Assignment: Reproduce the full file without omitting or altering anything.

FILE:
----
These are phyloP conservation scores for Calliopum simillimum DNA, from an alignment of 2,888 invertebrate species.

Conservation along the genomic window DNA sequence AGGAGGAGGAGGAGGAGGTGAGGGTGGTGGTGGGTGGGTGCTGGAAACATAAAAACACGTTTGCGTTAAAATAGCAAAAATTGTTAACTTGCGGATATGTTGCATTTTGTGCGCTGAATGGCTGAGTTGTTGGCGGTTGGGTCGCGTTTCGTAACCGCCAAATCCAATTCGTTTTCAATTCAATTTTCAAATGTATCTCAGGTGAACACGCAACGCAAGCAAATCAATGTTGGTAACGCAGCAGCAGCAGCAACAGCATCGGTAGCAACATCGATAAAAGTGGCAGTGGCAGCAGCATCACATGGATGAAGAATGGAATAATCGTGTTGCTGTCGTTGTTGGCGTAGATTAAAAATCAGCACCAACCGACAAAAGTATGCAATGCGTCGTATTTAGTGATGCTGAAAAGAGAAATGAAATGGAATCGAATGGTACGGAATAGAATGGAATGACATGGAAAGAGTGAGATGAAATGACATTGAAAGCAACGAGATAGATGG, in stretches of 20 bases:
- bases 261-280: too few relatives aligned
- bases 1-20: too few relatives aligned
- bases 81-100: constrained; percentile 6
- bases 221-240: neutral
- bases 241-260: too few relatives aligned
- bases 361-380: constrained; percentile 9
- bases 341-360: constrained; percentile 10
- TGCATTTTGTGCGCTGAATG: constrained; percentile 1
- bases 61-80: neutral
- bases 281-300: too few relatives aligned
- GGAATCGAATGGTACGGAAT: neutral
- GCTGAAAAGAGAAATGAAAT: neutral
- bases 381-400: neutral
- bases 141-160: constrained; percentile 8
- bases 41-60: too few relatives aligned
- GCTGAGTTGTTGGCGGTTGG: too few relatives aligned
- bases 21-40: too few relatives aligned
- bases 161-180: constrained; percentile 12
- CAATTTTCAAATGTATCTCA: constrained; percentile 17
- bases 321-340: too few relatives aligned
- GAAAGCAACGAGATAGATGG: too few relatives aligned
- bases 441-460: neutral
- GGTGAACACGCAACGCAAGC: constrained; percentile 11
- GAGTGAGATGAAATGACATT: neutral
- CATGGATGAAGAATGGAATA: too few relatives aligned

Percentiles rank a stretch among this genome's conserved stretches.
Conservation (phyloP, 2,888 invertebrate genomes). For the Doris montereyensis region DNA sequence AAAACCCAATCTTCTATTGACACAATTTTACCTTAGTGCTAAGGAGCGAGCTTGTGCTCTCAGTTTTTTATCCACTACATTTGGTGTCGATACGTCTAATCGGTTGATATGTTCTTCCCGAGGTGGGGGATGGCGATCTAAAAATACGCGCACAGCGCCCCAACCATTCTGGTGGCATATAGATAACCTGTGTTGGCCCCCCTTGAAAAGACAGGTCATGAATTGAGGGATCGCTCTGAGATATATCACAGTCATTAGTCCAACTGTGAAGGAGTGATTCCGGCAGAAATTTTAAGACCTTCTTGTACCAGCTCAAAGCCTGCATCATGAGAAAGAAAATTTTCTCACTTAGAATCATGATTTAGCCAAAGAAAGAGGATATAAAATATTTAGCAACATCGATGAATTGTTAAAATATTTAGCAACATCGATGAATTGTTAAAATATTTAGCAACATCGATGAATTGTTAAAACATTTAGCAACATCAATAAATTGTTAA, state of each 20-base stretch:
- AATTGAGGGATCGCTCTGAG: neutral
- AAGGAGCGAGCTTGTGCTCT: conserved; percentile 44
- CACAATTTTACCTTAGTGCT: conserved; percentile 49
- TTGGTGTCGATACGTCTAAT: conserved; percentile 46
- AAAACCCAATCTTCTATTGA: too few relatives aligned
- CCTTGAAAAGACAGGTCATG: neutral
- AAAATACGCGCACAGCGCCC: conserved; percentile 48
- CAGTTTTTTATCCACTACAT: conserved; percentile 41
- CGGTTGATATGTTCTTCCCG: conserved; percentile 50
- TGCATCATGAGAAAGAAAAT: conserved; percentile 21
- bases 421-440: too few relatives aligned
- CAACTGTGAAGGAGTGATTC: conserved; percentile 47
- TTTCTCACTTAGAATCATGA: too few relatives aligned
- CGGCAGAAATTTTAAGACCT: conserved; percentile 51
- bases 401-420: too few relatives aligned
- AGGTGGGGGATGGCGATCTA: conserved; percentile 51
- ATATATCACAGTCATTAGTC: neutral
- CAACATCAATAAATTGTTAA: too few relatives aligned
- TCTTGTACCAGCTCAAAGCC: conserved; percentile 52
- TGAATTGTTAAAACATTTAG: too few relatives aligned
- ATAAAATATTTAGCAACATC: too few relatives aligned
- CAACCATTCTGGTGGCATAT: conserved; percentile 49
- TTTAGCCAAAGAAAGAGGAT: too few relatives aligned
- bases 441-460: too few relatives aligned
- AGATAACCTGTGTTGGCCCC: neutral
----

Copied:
These are phyloP conservation scores for Calliopum simillimum DNA, from an alignment of 2,888 invertebrate species.

Conservation along the genomic window DNA sequence AGGAGGAGGAGGAGGAGGTGAGGGTGGTGGTGGGTGGGTGCTGGAAACATAAAAACACGTTTGCGTTAAAATAGCAAAAATTGTTAACTTGCGGATATGTTGCATTTTGTGCGCTGAATGGCTGAGTTGTTGGCGGTTGGGTCGCGTTTCGTAACCGCCAAATCCAATTCGTTTTCAATTCAATTTTCAAATGTATCTCAGGTGAACACGCAACGCAAGCAAATCAATGTTGGTAACGCAGCAGCAGCAGCAACAGCATCGGTAGCAACATCGATAAAAGTGGCAGTGGCAGCAGCATCACATGGATGAAGAATGGAATAATCGTGTTGCTGTCGTTGTTGGCGTAGATTAAAAATCAGCACCAACCGACAAAAGTATGCAATGCGTCGTATTTAGTGATGCTGAAAAGAGAAATGAAATGGAATCGAATGGTACGGAATAGAATGGAATGACATGGAAAGAGTGAGATGAAATGACATTGAAAGCAACGAGATAGATGG, in stretches of 20 bases:
- bases 261-280: too few relatives aligned
- bases 1-20: too few relatives aligned
- bases 81-100: constrained; percentile 6
- bases 221-240: neutral
- bases 241-260: too few relatives aligned
- bases 361-380: constrained; percentile 9
- bases 341-360: constrained; percentile 10
- TGCATTTTGTGCGCTGAATG: constrained; percentile 1
- bases 61-80: neutral
- bases 281-300: too few relatives aligned
- GGAATCGAATGGTACGGAAT: neutral
- GCTGAAAAGAGAAATGAAAT: neutral
- bases 381-400: neutral
- bases 141-160: constrained; percentile 8
- bases 41-60: too few relatives aligned
- GCTGAGTTGTTGGCGGTTGG: too few relatives aligned
- bases 21-40: too few relatives aligned
- bases 161-180: constrained; percentile 12
- CAATTTTCAAATGTATCTCA: constrained; percentile 17
- bases 321-340: too few relatives aligned
- GAAAGCAACGAGATAGATGG: too few relatives aligned
- bases 441-460: neutral
- GGTGAACACGCAACGCAAGC: constrained; percentile 11
- GAGTGAGATGAAATGACATT: neutral
- CATGGATGAAGAATGGAATA: too few relatives aligned

Percentiles rank a stretch among this genome's conserved stretches.
Conservation (phyloP, 2,888 invertebrate genomes). For the Doris montereyensis region DNA sequence AAAACCCAATCTTCTATTGACACAATTTTACCTTAGTGCTAAGGAGCGAGCTTGTGCTCTCAGTTTTTTATCCACTACATTTGGTGTCGATACGTCTAATCGGTTGATATGTTCTTCCCGAGGTGGGGGATGGCGATCTAAAAATACGCGCACAGCGCCCCAACCATTCTGGTGGCATATAGATAACCTGTGTTGGCCCCCCTTGAAAAGACAGGTCATGAATTGAGGGATCGCTCTGAGATATATCACAGTCATTAGTCCAACTGTGAAGGAGTGATTCCGGCAGAAATTTTAAGACCTTCTTGTACCAGCTCAAAGCCTGCATCATGAGAAAGAAAATTTTCTCACTTAGAATCATGATTTAGCCAAAGAAAGAGGATATAAAATATTTAGCAACATCGATGAATTGTTAAAATATTTAGCAACATCGATGAATTGTTAAAATATTTAGCAACATCGATGAATTGTTAAAACATTTAGCAACATCAATAAATTGTTAA, state of each 20-base stretch:
- AATTGAGGGATCGCTCTGAG: neutral
- AAGGAGCGAGCTTGTGCTCT: conserved; percentile 44
- CACAATTTTACCTTAGTGCT: conserved; percentile 49
- TTGGTGTCGATACGTCTAAT: conserved; percentile 46
- AAAACCCAATCTTCTATTGA: too few relatives aligned
- CCTTGAAAAGACAGGTCATG: neutral
- AAAATACGCGCACAGCGCCC: conserved; percentile 48
- CAGTTTTTTATCCACTACAT: conserved; percentile 41
- CGGTTGATATGTTCTTCCCG: conserved; percentile 50
- TGCATCATGAGAAAGAAAAT: conserved; percentile 21
- bases 421-440: too few relatives aligned
- CAACTGTGAAGGAGTGATTC: conserved; percentile 47
- TTTCTCACTTAGAATCATGA: too few relatives aligned
- CGGCAGAAATTTTAAGACCT: conserved; percentile 51
- bases 401-420: too few relatives aligned
- AGGTGGGGGATGGCGATCTA: conserved; percentile 51
- ATATATCACAGTCATTAGTC: neutral
- CAACATCAATAAATTGTTAA: too few relatives aligned
- TCTTGTACCAGCTCAAAGCC: conserved; percentile 52
- TGAATTGTTAAAACATTTAG: too few relatives aligned
- ATAAAATATTTAGCAACATC: too few relatives aligned
- CAACCATTCTGGTGGCATAT: conserved; percentile 49
- TTTAGCCAAAGAAAGAGGAT: too few relatives aligned
- bases 441-460: too few relatives aligned
- AGATAACCTGTGTTGGCCCC: neutral